Before True Detective helped propel cosmic horror into mainstream pop culture, there was a whole confluence of 21st century American Weird and cosmic horror writers who emerged around New York City and New York state. This includes Laird Barron, John Langan, Mike Allen, and Victor LaValle, and Livia Llewellyn among others. Most of them were influenced by the usual suspects – Lovecraft, Ligotti, Howard, Poe, etc. But their books also modernized and reshaped classic horror stories using newer literary techniques and different influences.
Laird Barron for instance often wrote hard-boiled, whiskey-slugging noir protagonists who suddenly found themselves helpless in proximity to evil, chuckling eldritch gods. Many of these writers had an interest as well in distortion of time and the terror of disassociation – Wounds (based on a Nathan Ballingrud novella) and The Empty Man are the closest recent horror cinema has come to this mood. Time is out of joint, and the atrocities that have occurred can only be inferred, not fully comprehended or explained.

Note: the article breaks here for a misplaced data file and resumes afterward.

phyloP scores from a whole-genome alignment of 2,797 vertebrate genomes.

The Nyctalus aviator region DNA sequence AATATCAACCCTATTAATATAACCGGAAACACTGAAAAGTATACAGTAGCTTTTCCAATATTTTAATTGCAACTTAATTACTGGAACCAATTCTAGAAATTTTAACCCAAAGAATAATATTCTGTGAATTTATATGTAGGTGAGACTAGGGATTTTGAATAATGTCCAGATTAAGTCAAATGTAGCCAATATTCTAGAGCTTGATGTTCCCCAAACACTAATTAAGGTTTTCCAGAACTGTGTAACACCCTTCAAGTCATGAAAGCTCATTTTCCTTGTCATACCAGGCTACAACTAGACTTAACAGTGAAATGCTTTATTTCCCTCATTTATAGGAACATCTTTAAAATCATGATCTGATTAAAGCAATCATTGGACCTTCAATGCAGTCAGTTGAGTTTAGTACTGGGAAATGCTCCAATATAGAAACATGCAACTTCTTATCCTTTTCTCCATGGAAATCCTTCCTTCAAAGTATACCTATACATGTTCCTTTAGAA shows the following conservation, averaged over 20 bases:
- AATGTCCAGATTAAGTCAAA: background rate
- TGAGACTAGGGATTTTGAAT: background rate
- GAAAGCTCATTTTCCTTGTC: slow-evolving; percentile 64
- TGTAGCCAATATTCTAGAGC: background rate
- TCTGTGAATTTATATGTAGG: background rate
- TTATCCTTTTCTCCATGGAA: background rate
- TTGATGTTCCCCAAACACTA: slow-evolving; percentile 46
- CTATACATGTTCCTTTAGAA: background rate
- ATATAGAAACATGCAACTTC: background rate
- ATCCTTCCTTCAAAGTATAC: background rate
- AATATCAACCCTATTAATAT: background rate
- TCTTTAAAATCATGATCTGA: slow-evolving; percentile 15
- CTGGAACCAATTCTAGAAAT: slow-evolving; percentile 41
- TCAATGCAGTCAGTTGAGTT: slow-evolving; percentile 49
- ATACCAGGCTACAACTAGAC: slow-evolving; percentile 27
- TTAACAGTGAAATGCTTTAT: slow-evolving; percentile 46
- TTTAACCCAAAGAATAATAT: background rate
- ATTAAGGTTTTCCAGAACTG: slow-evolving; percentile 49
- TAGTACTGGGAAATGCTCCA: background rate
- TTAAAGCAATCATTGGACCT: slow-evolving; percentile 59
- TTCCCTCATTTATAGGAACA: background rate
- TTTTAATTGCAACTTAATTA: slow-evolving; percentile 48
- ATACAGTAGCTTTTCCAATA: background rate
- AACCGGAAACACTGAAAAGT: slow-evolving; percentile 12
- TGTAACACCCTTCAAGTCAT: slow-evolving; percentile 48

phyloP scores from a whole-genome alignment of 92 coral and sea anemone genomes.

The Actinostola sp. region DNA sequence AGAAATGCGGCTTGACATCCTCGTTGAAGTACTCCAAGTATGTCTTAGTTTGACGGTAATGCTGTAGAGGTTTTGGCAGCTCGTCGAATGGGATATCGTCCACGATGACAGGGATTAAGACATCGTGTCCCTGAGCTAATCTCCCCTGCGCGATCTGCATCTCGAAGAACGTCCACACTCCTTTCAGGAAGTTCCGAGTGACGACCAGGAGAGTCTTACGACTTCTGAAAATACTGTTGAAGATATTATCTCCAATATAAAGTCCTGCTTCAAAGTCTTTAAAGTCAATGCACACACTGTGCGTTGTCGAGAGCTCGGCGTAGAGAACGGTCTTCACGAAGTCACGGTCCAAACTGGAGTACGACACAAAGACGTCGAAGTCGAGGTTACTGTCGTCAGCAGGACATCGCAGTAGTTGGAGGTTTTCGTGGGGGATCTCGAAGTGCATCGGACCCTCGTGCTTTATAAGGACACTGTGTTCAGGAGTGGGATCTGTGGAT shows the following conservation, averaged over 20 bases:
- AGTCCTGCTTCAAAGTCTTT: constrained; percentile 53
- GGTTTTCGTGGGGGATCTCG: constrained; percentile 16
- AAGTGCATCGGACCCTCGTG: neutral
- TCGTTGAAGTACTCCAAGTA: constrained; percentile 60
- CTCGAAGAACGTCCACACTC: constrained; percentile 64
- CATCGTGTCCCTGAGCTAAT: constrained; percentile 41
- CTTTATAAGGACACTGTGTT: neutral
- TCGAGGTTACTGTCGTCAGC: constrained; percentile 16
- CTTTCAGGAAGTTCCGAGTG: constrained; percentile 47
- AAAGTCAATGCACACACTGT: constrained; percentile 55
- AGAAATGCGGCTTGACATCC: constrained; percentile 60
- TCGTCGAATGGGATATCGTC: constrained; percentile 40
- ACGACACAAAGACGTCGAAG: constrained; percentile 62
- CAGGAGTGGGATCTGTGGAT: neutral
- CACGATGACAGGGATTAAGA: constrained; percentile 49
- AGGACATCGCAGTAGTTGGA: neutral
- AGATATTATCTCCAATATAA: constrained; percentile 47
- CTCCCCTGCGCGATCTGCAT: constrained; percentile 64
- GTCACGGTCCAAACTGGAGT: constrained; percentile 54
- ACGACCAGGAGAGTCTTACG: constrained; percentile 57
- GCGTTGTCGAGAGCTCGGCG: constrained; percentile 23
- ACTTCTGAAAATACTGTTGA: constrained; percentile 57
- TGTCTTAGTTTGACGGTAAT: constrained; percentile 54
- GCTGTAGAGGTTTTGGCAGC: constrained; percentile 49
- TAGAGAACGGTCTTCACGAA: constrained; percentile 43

Llewellyn’s collection Furnace is the closest of these writers to Clive Barker in approach: sensory feeling, power, and violence co-mingling into an uneasy, feminine Sublime. This is erotic horror at its finest and most imagistic. Unfortunately, seven years on, Furnace is also her most recent book. She’s indicated on her blog that bigger publishers aren’t interested in her novels, especially as a female writer discussing dark topics, and indie horror is a more difficult market than ever. (Laird Barron has been blunt about turning lately to crime-horror slipstream works because it will pay the bills faster.) Hopefully this Solutian discussion will help her profile rise in some small but meaningful way.
Furnace is available through the WordHorde website, Amazon, and Ebay among other outlets.